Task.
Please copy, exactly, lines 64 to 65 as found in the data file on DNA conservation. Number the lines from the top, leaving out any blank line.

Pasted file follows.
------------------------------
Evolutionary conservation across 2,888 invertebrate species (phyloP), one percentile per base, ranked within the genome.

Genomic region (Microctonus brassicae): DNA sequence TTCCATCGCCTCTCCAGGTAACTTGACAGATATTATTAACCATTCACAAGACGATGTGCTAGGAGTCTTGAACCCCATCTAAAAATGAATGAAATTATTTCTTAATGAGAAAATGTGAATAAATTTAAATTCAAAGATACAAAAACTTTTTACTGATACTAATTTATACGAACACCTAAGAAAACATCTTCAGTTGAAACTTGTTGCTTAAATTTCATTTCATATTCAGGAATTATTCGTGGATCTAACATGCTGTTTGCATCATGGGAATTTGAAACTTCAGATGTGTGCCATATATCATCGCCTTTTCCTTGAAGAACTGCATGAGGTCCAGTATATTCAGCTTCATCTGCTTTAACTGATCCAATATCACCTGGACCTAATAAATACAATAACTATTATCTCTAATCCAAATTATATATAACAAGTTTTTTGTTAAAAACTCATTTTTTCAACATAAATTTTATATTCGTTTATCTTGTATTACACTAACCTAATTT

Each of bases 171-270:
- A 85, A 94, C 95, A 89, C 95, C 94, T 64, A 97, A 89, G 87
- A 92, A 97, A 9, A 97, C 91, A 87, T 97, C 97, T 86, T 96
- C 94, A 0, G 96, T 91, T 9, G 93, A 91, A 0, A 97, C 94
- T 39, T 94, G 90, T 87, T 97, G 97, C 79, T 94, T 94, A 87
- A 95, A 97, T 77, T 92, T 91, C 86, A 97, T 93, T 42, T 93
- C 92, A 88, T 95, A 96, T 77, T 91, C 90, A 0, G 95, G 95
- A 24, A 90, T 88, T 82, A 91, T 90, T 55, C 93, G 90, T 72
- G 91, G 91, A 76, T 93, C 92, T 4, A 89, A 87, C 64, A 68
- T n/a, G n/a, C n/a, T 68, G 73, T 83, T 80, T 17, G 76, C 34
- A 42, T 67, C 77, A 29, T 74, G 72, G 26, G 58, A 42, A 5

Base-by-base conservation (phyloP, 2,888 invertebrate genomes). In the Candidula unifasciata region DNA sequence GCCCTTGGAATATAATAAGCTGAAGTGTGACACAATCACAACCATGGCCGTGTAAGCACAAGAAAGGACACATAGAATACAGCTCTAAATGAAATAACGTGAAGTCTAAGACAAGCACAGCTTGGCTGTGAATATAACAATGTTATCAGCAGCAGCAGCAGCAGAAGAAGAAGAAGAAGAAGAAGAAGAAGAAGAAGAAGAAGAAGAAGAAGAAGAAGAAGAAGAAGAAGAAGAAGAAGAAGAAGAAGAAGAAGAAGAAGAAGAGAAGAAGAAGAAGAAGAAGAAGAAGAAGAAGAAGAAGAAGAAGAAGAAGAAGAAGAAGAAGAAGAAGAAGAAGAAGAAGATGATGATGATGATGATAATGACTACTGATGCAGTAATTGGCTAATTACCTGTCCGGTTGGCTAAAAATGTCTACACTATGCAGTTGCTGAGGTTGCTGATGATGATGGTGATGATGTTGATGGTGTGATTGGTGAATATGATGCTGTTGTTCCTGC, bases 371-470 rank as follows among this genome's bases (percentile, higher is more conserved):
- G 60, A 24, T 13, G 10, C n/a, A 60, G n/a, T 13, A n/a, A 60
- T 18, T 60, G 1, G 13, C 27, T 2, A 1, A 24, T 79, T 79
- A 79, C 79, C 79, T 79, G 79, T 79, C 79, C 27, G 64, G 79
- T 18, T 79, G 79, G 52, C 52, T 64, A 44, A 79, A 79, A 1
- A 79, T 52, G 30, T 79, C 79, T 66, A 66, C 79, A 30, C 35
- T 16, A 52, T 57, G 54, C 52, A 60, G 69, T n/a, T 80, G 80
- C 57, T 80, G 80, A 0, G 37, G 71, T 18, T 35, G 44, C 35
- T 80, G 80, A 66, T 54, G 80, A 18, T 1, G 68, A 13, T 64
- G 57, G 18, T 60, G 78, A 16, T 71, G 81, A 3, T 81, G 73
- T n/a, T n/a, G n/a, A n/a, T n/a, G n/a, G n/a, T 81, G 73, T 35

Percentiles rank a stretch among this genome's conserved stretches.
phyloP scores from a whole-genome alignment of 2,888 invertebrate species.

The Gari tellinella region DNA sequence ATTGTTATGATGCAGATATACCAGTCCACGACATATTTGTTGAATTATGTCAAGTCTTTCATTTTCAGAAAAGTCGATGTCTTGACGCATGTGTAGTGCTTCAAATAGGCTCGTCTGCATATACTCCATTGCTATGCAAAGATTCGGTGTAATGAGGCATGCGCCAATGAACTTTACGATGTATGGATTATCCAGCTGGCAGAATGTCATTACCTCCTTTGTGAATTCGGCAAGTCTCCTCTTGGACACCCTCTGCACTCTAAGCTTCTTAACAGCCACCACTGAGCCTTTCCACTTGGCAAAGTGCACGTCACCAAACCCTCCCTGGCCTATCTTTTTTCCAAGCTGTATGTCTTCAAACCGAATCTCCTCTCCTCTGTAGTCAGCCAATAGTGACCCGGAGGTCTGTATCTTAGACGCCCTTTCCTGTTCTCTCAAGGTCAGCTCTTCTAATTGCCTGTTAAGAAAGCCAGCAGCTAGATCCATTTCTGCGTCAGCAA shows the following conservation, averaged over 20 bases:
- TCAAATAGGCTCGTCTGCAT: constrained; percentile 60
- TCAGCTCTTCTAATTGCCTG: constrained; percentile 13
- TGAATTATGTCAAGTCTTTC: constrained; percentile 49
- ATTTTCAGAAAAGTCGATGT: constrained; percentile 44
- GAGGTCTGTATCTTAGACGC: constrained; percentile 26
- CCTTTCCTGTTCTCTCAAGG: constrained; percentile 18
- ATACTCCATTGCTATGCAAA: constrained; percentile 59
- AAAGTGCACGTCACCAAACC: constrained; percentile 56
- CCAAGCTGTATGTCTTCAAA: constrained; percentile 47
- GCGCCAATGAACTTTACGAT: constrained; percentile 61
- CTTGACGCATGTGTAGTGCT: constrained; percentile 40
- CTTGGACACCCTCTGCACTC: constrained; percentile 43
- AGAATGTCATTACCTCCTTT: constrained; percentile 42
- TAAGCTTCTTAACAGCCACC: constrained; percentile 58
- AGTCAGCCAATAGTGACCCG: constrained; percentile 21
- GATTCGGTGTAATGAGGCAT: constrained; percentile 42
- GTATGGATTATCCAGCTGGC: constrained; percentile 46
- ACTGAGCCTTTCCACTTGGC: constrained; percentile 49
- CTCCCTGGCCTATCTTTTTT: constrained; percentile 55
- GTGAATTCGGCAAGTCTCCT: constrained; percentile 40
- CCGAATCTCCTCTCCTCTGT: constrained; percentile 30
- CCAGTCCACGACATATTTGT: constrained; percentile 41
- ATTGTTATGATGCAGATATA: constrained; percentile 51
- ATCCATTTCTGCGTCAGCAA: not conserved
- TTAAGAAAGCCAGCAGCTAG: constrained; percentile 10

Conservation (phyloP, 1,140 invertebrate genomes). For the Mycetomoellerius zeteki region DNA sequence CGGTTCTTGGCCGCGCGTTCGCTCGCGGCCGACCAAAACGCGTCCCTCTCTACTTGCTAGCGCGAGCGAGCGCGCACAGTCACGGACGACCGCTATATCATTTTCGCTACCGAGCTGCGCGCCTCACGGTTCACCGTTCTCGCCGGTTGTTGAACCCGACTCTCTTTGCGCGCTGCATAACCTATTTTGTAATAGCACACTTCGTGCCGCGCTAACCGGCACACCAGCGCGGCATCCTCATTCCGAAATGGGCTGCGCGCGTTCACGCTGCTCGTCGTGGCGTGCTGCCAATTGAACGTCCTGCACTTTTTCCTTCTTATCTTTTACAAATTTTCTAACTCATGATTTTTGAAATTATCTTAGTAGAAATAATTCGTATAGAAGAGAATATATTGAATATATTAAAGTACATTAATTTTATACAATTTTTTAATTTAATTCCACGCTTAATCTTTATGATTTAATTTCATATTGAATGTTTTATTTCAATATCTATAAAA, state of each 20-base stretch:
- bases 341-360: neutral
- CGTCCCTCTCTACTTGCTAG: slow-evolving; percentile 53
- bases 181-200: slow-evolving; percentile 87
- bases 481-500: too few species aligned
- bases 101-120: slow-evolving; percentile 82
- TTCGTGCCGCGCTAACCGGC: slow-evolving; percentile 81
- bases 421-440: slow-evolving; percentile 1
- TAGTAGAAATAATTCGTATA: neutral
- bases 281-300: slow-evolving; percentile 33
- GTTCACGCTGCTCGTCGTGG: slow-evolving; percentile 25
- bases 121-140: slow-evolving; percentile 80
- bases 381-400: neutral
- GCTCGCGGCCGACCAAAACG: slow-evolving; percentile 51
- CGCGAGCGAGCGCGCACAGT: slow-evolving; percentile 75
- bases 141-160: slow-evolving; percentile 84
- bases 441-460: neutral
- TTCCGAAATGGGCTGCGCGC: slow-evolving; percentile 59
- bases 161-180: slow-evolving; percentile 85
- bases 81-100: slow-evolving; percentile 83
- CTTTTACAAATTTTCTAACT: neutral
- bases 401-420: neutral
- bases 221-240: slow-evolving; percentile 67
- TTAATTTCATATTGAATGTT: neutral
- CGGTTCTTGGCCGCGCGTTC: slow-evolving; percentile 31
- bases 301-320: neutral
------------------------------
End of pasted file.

- bases 121-140: slow-evolving; percentile 80
- bases 381-400: neutral